This morning I bicycled from my place in Albany to the Berkeley City Club on Durant Avenue, near the UC Berkeley campus, to attend a breakfast for the Berkeley Chamber of Commerce. I wanted to introduce the new business membership ($100 per annum) for the East Bay Bicycle Coalition, which just moved to the Berkeley Bike Station downtown. I locked up my bicycle across the street from the City Club -- designed by Julia Morgan -- and noticed the building was draped in black and a construction crew was busy working on the roof.
At the meeting, I introduced myself and the coalition and told potential members they'd get exposure to our 3,000 members by joining on at the business rate. I also told them I had bicycled to the breakfast and they gave me a cheer.
When I walked out of the breakfast, after about an hour, I looked across the street. No bike. Nada. I must have looked shocked because Damon Guthrie, a commercial artist and mapmaker who came out with me, immediately asked my if my bicycle was missing.
When I went to the pole where I had locked it, my heavy steel lock had been neatly sliced open. Damon suggested we call the Berkeley Police, which we did and made a report. When I got home (I bought another bicycle right away at Mike's Bikes since it was nearby and I cannot live without a commuter bike), someone from the breakfast called about joining the EBBC. I told him the story about my stolen bike and he suggested I call the City Club to see if they might have an outdoor camera that could have filmed the theft.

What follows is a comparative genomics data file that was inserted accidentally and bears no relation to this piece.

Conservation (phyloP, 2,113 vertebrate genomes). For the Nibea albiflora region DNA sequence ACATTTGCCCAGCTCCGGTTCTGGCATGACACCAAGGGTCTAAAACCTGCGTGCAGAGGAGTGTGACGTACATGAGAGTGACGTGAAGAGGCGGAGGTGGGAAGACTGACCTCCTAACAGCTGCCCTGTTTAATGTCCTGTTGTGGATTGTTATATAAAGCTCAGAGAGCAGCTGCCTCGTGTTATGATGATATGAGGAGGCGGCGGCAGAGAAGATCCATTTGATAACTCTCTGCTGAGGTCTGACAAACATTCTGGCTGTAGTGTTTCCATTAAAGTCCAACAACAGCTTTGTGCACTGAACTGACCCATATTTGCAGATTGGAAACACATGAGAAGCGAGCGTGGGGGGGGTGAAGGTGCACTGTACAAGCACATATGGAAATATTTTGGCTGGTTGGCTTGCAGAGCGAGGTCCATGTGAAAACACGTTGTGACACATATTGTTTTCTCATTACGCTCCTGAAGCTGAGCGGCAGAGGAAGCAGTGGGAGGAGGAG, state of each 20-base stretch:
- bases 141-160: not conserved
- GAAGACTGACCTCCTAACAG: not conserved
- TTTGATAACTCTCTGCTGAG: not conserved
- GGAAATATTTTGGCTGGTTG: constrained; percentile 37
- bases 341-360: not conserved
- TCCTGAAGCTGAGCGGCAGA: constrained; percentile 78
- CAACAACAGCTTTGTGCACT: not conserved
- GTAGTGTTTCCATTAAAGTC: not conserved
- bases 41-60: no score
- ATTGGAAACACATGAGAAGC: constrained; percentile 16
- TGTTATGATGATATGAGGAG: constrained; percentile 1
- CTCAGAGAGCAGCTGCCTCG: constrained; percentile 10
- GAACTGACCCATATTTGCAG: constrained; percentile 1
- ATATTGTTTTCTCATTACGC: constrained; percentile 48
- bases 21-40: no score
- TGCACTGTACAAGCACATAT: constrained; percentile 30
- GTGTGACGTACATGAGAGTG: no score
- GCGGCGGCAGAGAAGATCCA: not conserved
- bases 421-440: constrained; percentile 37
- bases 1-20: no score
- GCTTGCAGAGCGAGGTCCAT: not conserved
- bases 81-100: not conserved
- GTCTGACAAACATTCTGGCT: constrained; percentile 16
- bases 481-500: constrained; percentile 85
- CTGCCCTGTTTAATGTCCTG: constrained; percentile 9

No camera at the venerable City Club, but the head of security told me that two construction workers had witnessed the theft of my bicycle that morning. They were working on the roof, saw a young fellow with a sack walk up to my bike, pull something out of the sack, cut my lock, and ride off. They were too high up to do anything, and they didn't call the police either.
If it's so easy to cut through a steel bicycle lock to steal a bicycle, I think from now on I'll park my bicycle at the new Berkeley Bike Station and walk to my destination downtown or on campus. Someone needs to invent a far more sophisticated theft device for the bicycle, maybe using mobile communications. Or maybe it (a chip embedded with an owner's recognition software program? ) should come built into the frame of each new bicycle. Whatever is clever. Bicycle thieves would all but disappear if their brawny tools no longer sufficed.